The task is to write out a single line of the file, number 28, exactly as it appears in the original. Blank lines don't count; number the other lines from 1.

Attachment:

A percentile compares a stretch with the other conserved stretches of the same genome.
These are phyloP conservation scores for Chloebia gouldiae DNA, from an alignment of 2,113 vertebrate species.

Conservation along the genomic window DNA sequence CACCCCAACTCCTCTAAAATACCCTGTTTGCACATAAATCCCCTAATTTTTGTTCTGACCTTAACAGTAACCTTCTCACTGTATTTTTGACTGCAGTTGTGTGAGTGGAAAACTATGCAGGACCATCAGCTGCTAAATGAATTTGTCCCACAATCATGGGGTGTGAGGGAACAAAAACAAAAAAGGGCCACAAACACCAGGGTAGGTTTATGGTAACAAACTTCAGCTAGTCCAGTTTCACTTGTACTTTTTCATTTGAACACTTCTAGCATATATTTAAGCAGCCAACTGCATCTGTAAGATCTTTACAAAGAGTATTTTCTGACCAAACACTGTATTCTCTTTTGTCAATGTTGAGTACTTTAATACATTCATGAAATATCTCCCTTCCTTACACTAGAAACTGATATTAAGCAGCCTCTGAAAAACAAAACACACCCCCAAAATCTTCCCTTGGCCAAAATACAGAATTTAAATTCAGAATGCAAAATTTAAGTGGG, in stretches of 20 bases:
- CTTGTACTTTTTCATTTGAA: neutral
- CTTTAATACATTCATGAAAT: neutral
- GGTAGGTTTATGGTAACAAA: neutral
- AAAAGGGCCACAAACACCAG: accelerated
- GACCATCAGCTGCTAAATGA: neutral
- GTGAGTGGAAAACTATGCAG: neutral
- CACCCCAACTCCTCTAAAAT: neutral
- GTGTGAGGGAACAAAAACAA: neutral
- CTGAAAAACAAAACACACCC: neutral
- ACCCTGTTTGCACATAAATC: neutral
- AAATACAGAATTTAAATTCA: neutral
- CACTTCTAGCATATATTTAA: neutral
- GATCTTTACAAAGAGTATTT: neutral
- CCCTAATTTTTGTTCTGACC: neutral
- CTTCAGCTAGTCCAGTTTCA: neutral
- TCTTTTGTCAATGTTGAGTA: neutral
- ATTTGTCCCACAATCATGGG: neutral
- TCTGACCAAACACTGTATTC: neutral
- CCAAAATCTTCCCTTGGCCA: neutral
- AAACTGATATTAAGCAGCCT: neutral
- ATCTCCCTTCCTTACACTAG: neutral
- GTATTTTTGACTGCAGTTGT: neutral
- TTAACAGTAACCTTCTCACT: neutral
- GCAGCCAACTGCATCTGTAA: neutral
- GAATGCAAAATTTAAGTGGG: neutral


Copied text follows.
- GAATGCAAAATTTAAGTGGG: neutral